We’re seeing lawmakers adopt legislation to incentivize mining, but they should also work to reduce demand and promote recycling of minerals to reduce pressures on local communities and the environment, he said.

Some affected communities have offered their own solutions. The Huancuire indigenous community impacted by the China Minmetals Las Bambas copper mine in Peru has called for a community equity-based ownership model whereby local communities have a degree of co-ownership in the mines that affect them.

That model, they argue, would provide financial stability for local families and give affected communities a seat at the table when decisions about the mine are made. Avan said ideas such as the community equity model are about reimagining the mining industry and the broader extractive sector based on respect for human rights.

The data analyzed by the report, aggregated from public sources such as news and court records, also track incidents of corruption related to the extraction of net zero minerals and metals. Compared to the previous 11 years, incidents of corruption increased by almost 24% in 2022, with 10 cases that year compared to 42 cases from 2010 to 2021.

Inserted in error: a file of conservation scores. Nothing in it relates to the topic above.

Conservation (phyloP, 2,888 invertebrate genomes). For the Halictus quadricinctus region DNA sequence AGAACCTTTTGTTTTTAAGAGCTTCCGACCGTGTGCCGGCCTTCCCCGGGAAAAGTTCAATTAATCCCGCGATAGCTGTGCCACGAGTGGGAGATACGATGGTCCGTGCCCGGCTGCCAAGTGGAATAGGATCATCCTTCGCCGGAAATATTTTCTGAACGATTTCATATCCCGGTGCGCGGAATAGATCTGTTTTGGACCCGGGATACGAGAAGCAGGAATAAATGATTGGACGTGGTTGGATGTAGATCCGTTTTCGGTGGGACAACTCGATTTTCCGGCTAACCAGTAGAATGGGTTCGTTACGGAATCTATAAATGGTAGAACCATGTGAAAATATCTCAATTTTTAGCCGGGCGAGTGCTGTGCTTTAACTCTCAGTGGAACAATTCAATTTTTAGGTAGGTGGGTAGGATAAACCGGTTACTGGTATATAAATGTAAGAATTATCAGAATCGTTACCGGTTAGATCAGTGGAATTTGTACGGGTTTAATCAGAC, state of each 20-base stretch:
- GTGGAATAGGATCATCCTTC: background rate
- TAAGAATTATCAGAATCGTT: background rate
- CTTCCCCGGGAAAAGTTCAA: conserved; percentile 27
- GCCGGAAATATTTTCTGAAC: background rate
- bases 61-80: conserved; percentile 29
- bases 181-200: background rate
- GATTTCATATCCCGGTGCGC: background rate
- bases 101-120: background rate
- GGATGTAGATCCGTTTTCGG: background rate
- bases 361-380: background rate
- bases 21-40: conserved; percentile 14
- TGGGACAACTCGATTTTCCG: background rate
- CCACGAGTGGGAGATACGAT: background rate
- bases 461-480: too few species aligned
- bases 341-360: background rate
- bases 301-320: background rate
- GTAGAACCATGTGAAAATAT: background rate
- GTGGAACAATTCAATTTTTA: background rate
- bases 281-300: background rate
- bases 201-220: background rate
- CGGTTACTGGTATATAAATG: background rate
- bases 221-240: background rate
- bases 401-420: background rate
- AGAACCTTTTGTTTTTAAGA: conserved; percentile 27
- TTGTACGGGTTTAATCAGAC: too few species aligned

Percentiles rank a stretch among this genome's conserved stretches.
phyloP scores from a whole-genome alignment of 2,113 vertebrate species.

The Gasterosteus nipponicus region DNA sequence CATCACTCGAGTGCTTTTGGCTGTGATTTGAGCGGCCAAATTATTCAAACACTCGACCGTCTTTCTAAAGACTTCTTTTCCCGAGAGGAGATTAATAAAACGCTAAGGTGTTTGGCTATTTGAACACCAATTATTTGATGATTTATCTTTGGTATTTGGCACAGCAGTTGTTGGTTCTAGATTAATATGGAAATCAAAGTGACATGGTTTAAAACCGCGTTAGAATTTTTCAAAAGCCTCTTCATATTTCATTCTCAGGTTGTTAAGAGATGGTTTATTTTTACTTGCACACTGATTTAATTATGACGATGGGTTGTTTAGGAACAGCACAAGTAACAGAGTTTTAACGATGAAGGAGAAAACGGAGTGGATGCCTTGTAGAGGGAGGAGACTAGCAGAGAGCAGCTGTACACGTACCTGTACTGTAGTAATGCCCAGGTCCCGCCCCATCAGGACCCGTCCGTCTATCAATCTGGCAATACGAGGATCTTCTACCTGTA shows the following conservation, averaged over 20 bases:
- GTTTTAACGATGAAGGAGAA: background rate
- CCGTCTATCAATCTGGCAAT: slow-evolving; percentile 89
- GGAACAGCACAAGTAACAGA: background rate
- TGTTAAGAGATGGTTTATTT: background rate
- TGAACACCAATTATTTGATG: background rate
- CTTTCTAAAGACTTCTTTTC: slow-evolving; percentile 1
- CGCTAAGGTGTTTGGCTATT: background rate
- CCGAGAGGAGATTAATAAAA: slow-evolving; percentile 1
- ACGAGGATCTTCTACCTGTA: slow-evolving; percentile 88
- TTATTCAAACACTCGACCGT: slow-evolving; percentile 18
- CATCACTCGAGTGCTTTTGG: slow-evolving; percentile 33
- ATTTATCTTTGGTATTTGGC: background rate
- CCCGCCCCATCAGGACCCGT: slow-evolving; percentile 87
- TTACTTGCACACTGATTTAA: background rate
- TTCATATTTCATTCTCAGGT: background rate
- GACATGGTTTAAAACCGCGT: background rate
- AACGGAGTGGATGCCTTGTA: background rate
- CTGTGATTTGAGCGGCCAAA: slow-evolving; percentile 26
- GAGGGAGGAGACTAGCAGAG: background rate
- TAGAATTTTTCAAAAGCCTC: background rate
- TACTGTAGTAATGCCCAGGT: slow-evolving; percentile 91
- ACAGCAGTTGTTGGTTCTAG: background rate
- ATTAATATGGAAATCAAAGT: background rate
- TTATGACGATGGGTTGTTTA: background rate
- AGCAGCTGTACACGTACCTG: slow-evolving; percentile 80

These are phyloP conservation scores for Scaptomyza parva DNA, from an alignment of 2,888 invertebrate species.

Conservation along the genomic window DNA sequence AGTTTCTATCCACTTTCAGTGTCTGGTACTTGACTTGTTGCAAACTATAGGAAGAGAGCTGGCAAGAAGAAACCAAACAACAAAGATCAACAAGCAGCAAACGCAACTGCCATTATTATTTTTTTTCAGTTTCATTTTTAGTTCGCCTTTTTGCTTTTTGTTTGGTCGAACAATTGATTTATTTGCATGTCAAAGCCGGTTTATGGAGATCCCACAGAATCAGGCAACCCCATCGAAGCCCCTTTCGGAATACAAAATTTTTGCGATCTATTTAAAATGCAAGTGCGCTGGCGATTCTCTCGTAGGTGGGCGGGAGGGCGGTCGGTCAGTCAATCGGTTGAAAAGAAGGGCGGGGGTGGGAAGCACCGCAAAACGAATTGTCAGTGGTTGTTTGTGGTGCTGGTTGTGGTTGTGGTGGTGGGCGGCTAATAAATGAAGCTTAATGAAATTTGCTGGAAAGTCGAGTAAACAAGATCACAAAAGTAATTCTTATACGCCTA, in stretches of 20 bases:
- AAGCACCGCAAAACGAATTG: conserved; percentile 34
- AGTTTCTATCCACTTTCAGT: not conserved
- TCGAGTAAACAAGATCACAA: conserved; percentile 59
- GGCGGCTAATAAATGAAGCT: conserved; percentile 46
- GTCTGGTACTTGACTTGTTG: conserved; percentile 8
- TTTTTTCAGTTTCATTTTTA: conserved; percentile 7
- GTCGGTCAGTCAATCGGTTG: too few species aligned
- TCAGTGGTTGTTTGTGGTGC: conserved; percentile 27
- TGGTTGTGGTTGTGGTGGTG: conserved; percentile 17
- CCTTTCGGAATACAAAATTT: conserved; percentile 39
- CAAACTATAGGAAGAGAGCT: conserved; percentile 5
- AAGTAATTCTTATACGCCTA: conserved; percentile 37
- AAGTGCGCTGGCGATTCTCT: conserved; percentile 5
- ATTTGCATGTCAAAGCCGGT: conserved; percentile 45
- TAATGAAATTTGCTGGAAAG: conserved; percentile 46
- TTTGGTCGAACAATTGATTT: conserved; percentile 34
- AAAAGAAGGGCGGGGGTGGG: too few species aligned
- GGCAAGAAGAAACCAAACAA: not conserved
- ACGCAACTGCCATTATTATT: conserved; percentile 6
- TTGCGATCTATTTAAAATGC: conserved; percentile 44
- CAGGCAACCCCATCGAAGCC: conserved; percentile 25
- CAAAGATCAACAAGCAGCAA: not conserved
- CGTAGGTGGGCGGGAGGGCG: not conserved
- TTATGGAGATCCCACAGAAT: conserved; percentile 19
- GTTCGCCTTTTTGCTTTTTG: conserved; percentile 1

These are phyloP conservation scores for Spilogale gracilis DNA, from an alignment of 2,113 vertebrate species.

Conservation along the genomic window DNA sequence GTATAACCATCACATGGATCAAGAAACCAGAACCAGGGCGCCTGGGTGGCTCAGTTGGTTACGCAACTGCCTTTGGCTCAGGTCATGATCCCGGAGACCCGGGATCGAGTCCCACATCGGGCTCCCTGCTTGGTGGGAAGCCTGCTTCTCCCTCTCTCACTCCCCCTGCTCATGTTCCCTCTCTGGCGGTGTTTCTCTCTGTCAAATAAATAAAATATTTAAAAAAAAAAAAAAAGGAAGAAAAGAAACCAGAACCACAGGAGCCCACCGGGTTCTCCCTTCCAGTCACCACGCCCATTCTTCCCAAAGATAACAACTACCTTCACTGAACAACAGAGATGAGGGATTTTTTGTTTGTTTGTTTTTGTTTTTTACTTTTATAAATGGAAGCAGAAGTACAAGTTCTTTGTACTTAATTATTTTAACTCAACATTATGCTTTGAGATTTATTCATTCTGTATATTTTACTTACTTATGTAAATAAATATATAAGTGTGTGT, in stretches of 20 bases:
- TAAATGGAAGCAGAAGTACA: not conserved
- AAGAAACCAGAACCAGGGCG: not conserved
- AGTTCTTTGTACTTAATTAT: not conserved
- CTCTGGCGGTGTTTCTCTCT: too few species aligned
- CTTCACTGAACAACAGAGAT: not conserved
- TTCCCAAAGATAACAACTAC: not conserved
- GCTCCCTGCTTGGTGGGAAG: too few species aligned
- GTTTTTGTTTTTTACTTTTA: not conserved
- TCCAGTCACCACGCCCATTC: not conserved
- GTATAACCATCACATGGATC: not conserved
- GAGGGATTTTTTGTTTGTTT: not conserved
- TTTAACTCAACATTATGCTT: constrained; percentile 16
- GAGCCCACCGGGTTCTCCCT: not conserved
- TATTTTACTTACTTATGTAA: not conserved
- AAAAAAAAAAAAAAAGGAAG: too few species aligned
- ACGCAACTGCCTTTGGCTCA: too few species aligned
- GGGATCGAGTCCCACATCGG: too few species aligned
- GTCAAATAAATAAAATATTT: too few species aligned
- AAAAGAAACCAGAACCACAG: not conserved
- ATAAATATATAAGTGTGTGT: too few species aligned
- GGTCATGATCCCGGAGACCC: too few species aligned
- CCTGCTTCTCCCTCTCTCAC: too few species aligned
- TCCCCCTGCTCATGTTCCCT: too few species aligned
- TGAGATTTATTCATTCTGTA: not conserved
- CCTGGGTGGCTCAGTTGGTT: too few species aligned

Human rights experts have long argued that relying on the justice systems of countries where resource extraction occurs is inadequate, as some of those countries have weak rule of law where corruption has worsened.

Berlin-based watchdog Transparency International has found that most of the materials critical to the energy transition are found in countries that perform poorly on indicators of corruption, including about 70% of the world’s cobalt, which is used in wind turbines.

The Business and Human Rights Resource Center report highlighted a $1.1 billion fine paid in 2022 by Glencore International AG and Glencore Ltd., both part of a Swiss mining company, following US, Brazilian and US investigations. which discovered that Glencore had engaged in bribery and corruption in Nigeria, Cameroon, Ivory Coast, Equatorial Guinea, Brazil, Venezuela and the Democratic Republic of the Congo, including by making covert payments through intermediaries for the benefit of foreign officials.

Rising global demand for minerals may incentivize companies to reduce environmental regulations and effective public participation, suggesting that corruption may be closely linked to many human rights violations in the context of mining, the report said.

#Critical #Mining #Renewable #Energy #Linked #Hundreds #Alleged #Human #Rights #Violations #Climate #News

Leave a Reply

Your email address will not be published. Required fields are marked *